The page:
Archive for category Radio
If it’s agreed that the following creative-commercial cycle occurs continuously in popular music…
…then there are a couple of things I find interesting. Namely, the process by which naturally compelling artists learn to create music with mass appeal, and the fact that this cycle seems to be speeding up as the executives get quicker at identifying and exploiting new trends.
For an example of the cycle, we can look at U2′s output. In the early 80s they had underground ‘alternative rock’ cool factor. The songs on their first two albums Boy and October were somewhat freeform. Melodies were cockeyed and noncommittal, lyrics never too direct. Bono’s voice and Edge’s guitar sound, together, supplied compelling personality. Steve Lillywhite’s production captured the band’s raw electricity without stylizing it.
War and The Unforgettable Fire followed, with ‘Sunday Bloody Sunday,’ ‘New Year’s Day’ and ‘Pride (In The Name Of Love)’ showing the first signs of a desire to write for radio. However, an inspired change in personnel brought a new depth to the sound of that fourth album: ambient visionary Brian Eno and roots musician Daniel Lanois were brought in to produce.
Not surprisingly, the subsequent writing on The Joshua Tree was significantly distilled. The straight-ahead stock chord changes and emotive melody of ‘With Or Without You’ as well as the clear, sweeping subject matter of ‘I Still Haven’t Found What I’m Looking For’ and ‘Where The Streets Have No Name’ brought a mainstream audience to them as if by magnetic pull. If Eno and Lanois hadn’t purposely educated the band about mainstream pop writing, some form of growth-through-osmosis had happened as they opened up their creative circle.
Here’s a wordy section from ‘Drowning Man’ on War, followed by the confidence of the continuously building ‘With Or Without You’.
Since the watershed success of that album and the Rattle & Hum stadium tour–amid their core audience’s protests that the band had sold out–U2 has ridden out the last 20 years in various states of expectation-busting experimentation (Zooropa, The Passengers’ Original Soundtracks project) and pop duty fulfillment (All That You Can’t Leave Behind).
Bjork–who, incidentally, at first used her voice much like Bono had in the early 80s–first helmed Icelandic band Kukl, followed by The Sugarcubes. Her childlike voice and persona showed commercial promise amidst the disarray of the bands’ post-punk art-rock.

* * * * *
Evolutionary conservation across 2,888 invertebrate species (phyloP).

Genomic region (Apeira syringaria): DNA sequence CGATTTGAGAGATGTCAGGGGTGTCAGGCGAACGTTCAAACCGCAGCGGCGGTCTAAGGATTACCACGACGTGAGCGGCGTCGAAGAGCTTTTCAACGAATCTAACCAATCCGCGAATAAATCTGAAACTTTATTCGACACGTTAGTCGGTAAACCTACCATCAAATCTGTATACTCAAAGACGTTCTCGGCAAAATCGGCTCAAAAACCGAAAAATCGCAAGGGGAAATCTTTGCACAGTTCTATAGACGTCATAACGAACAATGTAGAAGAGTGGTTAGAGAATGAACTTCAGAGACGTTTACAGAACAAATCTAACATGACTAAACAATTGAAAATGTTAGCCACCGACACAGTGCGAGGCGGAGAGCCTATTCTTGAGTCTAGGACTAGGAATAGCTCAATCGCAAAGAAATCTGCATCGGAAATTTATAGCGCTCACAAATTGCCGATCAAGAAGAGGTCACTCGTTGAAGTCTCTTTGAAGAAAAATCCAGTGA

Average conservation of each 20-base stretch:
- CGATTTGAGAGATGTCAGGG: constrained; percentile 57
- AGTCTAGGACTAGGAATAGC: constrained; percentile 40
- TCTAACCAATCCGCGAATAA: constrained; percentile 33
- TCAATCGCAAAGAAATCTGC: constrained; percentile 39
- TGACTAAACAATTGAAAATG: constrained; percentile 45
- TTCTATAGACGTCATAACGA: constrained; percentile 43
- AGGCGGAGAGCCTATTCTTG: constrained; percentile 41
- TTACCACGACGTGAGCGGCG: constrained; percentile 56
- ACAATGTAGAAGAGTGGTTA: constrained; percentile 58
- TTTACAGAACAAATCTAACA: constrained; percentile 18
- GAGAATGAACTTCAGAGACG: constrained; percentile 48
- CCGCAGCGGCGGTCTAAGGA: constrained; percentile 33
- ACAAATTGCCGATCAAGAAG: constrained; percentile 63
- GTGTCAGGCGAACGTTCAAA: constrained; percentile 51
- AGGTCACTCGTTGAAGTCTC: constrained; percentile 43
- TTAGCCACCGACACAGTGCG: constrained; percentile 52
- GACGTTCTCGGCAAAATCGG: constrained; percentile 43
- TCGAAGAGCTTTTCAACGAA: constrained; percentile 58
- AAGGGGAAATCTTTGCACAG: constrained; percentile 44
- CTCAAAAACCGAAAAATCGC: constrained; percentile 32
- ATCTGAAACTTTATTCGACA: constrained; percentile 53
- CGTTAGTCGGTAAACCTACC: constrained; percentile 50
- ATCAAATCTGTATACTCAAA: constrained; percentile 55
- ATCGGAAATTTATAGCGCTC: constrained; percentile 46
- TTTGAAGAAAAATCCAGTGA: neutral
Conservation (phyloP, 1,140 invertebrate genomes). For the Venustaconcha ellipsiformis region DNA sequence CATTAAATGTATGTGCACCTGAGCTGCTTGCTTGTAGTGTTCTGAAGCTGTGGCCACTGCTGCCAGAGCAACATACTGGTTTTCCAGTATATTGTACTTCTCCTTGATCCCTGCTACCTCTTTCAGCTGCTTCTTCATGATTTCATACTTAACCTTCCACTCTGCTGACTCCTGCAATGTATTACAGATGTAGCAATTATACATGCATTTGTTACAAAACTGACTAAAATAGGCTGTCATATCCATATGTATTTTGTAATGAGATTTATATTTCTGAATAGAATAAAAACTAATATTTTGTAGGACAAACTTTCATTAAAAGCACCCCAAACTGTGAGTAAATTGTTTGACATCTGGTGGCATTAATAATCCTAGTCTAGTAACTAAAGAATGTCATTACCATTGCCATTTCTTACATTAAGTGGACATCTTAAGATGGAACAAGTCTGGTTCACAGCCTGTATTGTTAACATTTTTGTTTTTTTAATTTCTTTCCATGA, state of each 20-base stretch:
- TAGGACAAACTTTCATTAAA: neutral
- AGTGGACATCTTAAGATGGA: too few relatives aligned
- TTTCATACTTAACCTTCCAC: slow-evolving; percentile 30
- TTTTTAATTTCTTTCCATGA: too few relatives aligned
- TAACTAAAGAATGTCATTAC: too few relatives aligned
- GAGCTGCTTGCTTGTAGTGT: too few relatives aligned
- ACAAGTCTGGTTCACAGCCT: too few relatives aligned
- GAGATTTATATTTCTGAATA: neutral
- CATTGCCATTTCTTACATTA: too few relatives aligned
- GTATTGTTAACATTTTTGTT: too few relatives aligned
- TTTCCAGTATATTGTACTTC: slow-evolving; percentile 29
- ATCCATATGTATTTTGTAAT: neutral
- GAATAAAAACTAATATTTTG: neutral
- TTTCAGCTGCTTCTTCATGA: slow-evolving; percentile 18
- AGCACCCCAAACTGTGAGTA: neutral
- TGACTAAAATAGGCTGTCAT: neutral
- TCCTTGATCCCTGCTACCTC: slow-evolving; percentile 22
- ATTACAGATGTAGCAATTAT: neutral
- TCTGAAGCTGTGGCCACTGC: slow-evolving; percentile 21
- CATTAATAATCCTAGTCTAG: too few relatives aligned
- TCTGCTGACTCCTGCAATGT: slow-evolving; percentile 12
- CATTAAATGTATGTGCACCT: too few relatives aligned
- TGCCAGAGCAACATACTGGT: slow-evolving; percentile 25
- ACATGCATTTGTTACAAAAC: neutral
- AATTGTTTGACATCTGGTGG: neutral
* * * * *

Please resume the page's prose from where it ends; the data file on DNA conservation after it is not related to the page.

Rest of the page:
Teaming up with respected electronic producer Nellee Hooper, she emerged as a solo artist in 1993 with Debut, securing her place in pop history. The follow-up album was Post. ‘It’s Oh So Quiet,’ the big band single America loved to hate, was as straightforward as she would ever get before making her way back into ever-deeper experimental waters.
Compare the atonal rant from ‘Copy Thy Neighbour’ by Kukl with the soaring melody on the chorus of ‘Hyperballad’.
10,000 Maniacs is an interesting case that I made an effort to crack recently. I always had a like-hate relationship (as opposed to love-hate) with their In My Tribe, Blind Man’s Zoo and Our Time In Eden albums because I never quite understood how a band could sabotage moments of melodic virtuosity with such poorly considered arrangements. Or how such a compelling voice–meaning Natalie Merchant’s vocal instrument as well as the interesting angles she took on the songs’ subject matter–could be ruined by an equal helping of preachy condescension. As well, even after a string of five pop singles (‘Like The Weather,’ ‘What’s The Matter Here,’ ‘Trouble Me,’ ‘These Are Days’ and ‘Candy Everybody Wants,’) the band seemed to retain ‘alternative’ cred. Surely it couldn’t just have been based on their name.
A listen through their early recordings, reissued later on Hope Chest and The Wishing Chair, explained much. Like early U2 and Kukl, these songs are meandering stabs at writing, with hookless melodies, wordy, unclear lyrics and unremarkable chord changes. Also like Bono and Bjork, Merchant’s singular personality came through in her voice and the way she used it. 10,000 Maniacs guitarist Rob Buck, too, had an original style. Perhaps not as iconoclastic as Edge’s, but enough to show promise to a record company like Elektra. The band’s ‘alternative’ roots show in these recordings: in addition to the beginnings of their brand of quirky rock, we’re taken through painful world music experiments in Soca, Zouk and Dub Reggae.